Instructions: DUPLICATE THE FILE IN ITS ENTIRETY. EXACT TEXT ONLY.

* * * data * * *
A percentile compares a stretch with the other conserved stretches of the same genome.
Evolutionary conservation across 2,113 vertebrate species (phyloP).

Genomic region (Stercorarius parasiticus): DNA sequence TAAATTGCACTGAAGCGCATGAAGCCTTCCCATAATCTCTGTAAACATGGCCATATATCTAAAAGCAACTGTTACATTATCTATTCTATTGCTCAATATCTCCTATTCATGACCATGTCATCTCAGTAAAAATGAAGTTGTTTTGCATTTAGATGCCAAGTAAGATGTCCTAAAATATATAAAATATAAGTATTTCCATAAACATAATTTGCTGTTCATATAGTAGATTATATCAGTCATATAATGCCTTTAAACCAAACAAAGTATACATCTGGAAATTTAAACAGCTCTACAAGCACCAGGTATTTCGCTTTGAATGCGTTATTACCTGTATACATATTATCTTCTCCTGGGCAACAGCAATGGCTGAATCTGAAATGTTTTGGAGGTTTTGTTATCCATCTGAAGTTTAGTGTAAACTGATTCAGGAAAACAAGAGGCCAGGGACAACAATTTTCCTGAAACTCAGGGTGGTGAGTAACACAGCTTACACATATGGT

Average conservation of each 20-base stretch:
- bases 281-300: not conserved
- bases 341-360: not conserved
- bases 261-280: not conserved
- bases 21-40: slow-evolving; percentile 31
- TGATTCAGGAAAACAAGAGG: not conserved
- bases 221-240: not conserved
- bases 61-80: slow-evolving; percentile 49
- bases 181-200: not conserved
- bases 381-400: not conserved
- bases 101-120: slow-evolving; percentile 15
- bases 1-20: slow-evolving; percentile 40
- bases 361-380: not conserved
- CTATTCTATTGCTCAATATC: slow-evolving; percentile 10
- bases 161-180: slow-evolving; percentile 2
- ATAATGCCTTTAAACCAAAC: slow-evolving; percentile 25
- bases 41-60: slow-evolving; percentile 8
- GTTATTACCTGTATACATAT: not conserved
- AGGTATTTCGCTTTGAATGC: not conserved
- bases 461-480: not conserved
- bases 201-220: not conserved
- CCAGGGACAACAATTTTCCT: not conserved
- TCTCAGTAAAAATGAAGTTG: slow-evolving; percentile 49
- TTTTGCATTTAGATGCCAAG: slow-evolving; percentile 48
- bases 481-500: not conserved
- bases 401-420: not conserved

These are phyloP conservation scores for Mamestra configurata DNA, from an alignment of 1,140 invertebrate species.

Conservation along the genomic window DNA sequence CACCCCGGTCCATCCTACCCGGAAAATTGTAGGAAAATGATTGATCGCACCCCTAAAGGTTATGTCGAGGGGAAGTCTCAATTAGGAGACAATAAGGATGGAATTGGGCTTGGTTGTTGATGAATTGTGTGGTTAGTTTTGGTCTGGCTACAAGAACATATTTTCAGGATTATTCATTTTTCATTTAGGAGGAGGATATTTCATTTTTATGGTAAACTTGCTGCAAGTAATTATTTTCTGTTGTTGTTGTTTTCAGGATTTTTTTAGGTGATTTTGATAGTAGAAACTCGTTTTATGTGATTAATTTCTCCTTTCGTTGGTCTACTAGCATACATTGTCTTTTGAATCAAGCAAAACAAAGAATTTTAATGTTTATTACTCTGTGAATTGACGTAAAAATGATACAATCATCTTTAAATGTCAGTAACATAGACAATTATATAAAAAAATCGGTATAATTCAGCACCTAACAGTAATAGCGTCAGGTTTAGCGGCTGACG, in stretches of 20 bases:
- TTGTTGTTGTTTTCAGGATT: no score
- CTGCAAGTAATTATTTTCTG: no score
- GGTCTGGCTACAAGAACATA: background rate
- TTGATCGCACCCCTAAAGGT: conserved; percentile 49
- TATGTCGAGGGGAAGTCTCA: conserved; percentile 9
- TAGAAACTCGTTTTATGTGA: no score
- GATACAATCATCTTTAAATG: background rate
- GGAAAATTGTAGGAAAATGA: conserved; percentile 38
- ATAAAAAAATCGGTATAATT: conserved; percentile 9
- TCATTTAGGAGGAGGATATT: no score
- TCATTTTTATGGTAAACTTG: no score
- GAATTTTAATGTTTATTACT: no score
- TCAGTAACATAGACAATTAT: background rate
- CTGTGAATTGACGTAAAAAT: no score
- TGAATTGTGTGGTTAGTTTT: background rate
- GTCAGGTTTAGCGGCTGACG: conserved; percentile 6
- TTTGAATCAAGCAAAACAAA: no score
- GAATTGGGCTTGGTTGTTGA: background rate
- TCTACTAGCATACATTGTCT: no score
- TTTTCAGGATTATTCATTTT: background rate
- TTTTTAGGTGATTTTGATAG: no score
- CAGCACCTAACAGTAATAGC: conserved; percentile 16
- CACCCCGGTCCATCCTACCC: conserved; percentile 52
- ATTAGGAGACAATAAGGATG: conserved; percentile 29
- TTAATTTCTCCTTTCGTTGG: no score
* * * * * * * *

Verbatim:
A percentile compares a stretch with the other conserved stretches of the same genome.
Evolutionary conservation across 2,113 vertebrate species (phyloP).

Genomic region (Stercorarius parasiticus): DNA sequence TAAATTGCACTGAAGCGCATGAAGCCTTCCCATAATCTCTGTAAACATGGCCATATATCTAAAAGCAACTGTTACATTATCTATTCTATTGCTCAATATCTCCTATTCATGACCATGTCATCTCAGTAAAAATGAAGTTGTTTTGCATTTAGATGCCAAGTAAGATGTCCTAAAATATATAAAATATAAGTATTTCCATAAACATAATTTGCTGTTCATATAGTAGATTATATCAGTCATATAATGCCTTTAAACCAAACAAAGTATACATCTGGAAATTTAAACAGCTCTACAAGCACCAGGTATTTCGCTTTGAATGCGTTATTACCTGTATACATATTATCTTCTCCTGGGCAACAGCAATGGCTGAATCTGAAATGTTTTGGAGGTTTTGTTATCCATCTGAAGTTTAGTGTAAACTGATTCAGGAAAACAAGAGGCCAGGGACAACAATTTTCCTGAAACTCAGGGTGGTGAGTAACACAGCTTACACATATGGT

Average conservation of each 20-base stretch:
- bases 281-300: not conserved
- bases 341-360: not conserved
- bases 261-280: not conserved
- bases 21-40: slow-evolving; percentile 31
- TGATTCAGGAAAACAAGAGG: not conserved
- bases 221-240: not conserved
- bases 61-80: slow-evolving; percentile 49
- bases 181-200: not conserved
- bases 381-400: not conserved
- bases 101-120: slow-evolving; percentile 15
- bases 1-20: slow-evolving; percentile 40
- bases 361-380: not conserved
- CTATTCTATTGCTCAATATC: slow-evolving; percentile 10
- bases 161-180: slow-evolving; percentile 2
- ATAATGCCTTTAAACCAAAC: slow-evolving; percentile 25
- bases 41-60: slow-evolving; percentile 8
- GTTATTACCTGTATACATAT: not conserved
- AGGTATTTCGCTTTGAATGC: not conserved
- bases 461-480: not conserved
- bases 201-220: not conserved
- CCAGGGACAACAATTTTCCT: not conserved
- TCTCAGTAAAAATGAAGTTG: slow-evolving; percentile 49
- TTTTGCATTTAGATGCCAAG: slow-evolving; percentile 48
- bases 481-500: not conserved
- bases 401-420: not conserved

These are phyloP conservation scores for Mamestra configurata DNA, from an alignment of 1,140 invertebrate species.

Conservation along the genomic window DNA sequence CACCCCGGTCCATCCTACCCGGAAAATTGTAGGAAAATGATTGATCGCACCCCTAAAGGTTATGTCGAGGGGAAGTCTCAATTAGGAGACAATAAGGATGGAATTGGGCTTGGTTGTTGATGAATTGTGTGGTTAGTTTTGGTCTGGCTACAAGAACATATTTTCAGGATTATTCATTTTTCATTTAGGAGGAGGATATTTCATTTTTATGGTAAACTTGCTGCAAGTAATTATTTTCTGTTGTTGTTGTTTTCAGGATTTTTTTAGGTGATTTTGATAGTAGAAACTCGTTTTATGTGATTAATTTCTCCTTTCGTTGGTCTACTAGCATACATTGTCTTTTGAATCAAGCAAAACAAAGAATTTTAATGTTTATTACTCTGTGAATTGACGTAAAAATGATACAATCATCTTTAAATGTCAGTAACATAGACAATTATATAAAAAAATCGGTATAATTCAGCACCTAACAGTAATAGCGTCAGGTTTAGCGGCTGACG, in stretches of 20 bases:
- TTGTTGTTGTTTTCAGGATT: no score
- CTGCAAGTAATTATTTTCTG: no score
- GGTCTGGCTACAAGAACATA: background rate
- TTGATCGCACCCCTAAAGGT: conserved; percentile 49
- TATGTCGAGGGGAAGTCTCA: conserved; percentile 9
- TAGAAACTCGTTTTATGTGA: no score
- GATACAATCATCTTTAAATG: background rate
- GGAAAATTGTAGGAAAATGA: conserved; percentile 38
- ATAAAAAAATCGGTATAATT: conserved; percentile 9
- TCATTTAGGAGGAGGATATT: no score
- TCATTTTTATGGTAAACTTG: no score
- GAATTTTAATGTTTATTACT: no score
- TCAGTAACATAGACAATTAT: background rate
- CTGTGAATTGACGTAAAAAT: no score
- TGAATTGTGTGGTTAGTTTT: background rate
- GTCAGGTTTAGCGGCTGACG: conserved; percentile 6
- TTTGAATCAAGCAAAACAAA: no score
- GAATTGGGCTTGGTTGTTGA: background rate
- TCTACTAGCATACATTGTCT: no score
- TTTTCAGGATTATTCATTTT: background rate
- TTTTTAGGTGATTTTGATAG: no score
- CAGCACCTAACAGTAATAGC: conserved; percentile 16
- CACCCCGGTCCATCCTACCC: conserved; percentile 52
- ATTAGGAGACAATAAGGATG: conserved; percentile 29
- TTAATTTCTCCTTTCGTTGG: no score